Melanie Safka, the singer who went by the mononym Melanie famous for songs including “Lay Down (Candles in the Rain)” and “Brand New Key,” has died. She was 76.
The news was shared with CNN by Billy James of Glass Onyon PR, who said Melanie died on Tuesday. A statement was also shared to Facebook on Wednesday from Melanie’s children. No cause of death was provided.
Originally from New York City and the daughter of a jazz singer, Melanie released two singles and an album in the late 1960s, but it was her appearance at the Woodstock Festival in 1969 that cemented her breakthrough.
She wrote a song about that experience, 1970’s “Candles in The Rain,” which became Melanie’s first US hit.
Other hits from the singer include “Peace Will Come,” “The Nickel Song” and a cover of the Rolling Stones’ “Ruby Tuesday.”
Due to her growing frustration with her record label at the time, Melanie went on to found Neighborhood Records, the first female-owned independent label in rock history, according to an obituary from Cleopatra Records provided by Glass Onyon.
Melanie’s 1971 hit “Brand New Key” – her first single for Neighborhood Records – later enjoyed a resurgence of popularity as a featured song on the soundtrack for Paul Thomas Anderson’s 1970s-era “Boogie Nights” from 1997.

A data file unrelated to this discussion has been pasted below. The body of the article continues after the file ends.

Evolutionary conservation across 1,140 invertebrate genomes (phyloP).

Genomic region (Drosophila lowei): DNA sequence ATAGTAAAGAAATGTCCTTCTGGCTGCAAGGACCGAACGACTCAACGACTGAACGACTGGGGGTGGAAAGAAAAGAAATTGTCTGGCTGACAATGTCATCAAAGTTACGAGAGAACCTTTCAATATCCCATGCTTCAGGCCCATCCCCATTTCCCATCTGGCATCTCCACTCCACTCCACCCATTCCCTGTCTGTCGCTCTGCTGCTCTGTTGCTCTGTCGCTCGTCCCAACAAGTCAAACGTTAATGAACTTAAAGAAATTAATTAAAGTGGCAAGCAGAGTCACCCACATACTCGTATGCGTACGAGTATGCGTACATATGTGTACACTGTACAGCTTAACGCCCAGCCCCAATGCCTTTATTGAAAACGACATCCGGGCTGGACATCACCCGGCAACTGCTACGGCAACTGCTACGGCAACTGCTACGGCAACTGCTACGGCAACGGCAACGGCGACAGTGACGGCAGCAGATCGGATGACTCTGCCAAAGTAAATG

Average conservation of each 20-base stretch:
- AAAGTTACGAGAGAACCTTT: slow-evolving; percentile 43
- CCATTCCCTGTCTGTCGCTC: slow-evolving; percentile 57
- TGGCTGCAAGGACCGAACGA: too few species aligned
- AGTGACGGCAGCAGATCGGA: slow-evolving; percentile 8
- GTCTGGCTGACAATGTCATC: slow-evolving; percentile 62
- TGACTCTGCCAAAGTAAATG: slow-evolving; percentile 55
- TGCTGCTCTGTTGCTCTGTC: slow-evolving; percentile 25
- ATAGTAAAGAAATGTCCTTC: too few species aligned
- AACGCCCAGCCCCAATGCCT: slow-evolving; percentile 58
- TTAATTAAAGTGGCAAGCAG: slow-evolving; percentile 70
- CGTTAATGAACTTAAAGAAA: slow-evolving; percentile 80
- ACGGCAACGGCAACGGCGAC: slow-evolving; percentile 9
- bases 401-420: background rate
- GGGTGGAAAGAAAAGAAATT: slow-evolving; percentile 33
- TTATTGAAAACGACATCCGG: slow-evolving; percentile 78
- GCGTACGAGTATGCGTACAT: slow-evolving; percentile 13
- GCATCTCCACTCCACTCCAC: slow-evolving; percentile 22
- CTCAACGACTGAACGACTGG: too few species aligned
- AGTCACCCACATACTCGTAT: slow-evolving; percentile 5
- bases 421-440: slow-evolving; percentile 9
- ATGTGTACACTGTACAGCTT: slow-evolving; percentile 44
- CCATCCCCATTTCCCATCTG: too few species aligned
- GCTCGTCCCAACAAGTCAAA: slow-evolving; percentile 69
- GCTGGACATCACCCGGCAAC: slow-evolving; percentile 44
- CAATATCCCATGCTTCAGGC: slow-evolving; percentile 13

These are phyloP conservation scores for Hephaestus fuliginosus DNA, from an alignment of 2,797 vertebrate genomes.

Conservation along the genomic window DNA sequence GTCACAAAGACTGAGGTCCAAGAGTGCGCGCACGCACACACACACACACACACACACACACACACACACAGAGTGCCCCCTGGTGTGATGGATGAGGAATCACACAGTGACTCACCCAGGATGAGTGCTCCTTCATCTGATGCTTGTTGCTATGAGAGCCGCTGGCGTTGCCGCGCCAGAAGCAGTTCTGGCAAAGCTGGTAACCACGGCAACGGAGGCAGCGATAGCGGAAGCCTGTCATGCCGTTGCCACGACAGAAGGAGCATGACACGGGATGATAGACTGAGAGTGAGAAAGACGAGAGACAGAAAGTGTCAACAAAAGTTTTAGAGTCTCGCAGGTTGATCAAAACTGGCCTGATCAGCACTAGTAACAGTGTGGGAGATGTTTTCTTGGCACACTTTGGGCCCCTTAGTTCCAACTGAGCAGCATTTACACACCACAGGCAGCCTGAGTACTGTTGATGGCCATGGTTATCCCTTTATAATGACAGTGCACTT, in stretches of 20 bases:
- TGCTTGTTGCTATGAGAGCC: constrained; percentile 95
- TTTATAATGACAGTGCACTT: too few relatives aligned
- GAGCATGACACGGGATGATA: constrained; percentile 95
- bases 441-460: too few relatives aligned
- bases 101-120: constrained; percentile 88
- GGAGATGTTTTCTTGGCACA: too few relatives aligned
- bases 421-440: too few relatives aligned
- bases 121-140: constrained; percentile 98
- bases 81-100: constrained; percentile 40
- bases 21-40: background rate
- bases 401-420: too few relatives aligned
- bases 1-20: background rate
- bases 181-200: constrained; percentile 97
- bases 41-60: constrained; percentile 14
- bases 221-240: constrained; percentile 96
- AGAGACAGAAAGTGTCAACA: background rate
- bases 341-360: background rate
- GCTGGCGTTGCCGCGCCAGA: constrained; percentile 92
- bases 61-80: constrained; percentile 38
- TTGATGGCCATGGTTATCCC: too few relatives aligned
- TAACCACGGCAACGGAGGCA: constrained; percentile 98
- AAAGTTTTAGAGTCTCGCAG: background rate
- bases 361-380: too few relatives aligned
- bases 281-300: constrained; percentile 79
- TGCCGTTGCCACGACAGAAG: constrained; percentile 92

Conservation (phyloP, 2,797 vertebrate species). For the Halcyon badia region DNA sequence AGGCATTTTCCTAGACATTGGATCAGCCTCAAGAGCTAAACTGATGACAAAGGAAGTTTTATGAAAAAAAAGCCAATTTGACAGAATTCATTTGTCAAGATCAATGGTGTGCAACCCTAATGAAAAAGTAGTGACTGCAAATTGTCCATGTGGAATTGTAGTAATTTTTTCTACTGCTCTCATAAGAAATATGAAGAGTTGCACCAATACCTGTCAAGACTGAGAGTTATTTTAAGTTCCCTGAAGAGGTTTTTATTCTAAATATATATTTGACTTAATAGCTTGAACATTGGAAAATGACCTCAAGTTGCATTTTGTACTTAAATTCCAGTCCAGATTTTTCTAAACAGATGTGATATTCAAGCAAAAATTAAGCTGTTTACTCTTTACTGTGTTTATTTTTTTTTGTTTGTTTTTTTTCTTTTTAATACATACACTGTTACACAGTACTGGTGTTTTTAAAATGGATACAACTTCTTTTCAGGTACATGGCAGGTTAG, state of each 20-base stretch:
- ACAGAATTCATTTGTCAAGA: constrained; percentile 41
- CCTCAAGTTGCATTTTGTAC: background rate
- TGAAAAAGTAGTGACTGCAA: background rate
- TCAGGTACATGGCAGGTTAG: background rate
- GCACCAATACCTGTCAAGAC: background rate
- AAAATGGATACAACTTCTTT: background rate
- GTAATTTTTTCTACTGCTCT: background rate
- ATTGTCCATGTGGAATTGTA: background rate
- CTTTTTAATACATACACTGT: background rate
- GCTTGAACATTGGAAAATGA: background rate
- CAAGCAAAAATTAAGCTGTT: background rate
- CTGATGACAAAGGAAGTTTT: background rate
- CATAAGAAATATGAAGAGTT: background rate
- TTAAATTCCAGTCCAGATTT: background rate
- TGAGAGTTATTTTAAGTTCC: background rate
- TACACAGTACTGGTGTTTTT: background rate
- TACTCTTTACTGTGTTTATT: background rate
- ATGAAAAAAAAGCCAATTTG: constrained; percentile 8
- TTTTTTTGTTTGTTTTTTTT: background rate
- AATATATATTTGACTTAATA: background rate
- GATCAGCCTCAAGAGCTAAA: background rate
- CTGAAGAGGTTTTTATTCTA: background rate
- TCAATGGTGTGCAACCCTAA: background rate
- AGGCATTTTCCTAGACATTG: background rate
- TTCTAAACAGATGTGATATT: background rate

After largely withdrawing from the spotlight to pursue other passions including becoming a spokesperson for UNICEF, Melanie remained an independent artist for much of her career, releasing albums throughout the 1980s and 90s, along with a 2010 record, “Ever Since You Never Heard Of Me.”
Melanie remained active up until the end of her life. She published her memoir ”Lake Days” last year, and her final tour, in late 2022, took her to the Netherlands. She also had a newly-inked deal with Los Angeles-based Cleopatra Records, according to that company’s obituary.
Earlier this month, the singer recorded covers of songs by Morrissey and Nine Inch Nails for an upcoming tribute album, what would have been her 32nd studio album, a collection of covers tentatively titled “Second Hand Smoke.”
Melanie is survived by her children Leilah, Jeordie and Beau Jarred.
In their statement on Facebook on Wednesday, her children wrote that their mother “was one of the most talented, strong and passionate women of the era and every word she wrote, every note she sang reflected that.”
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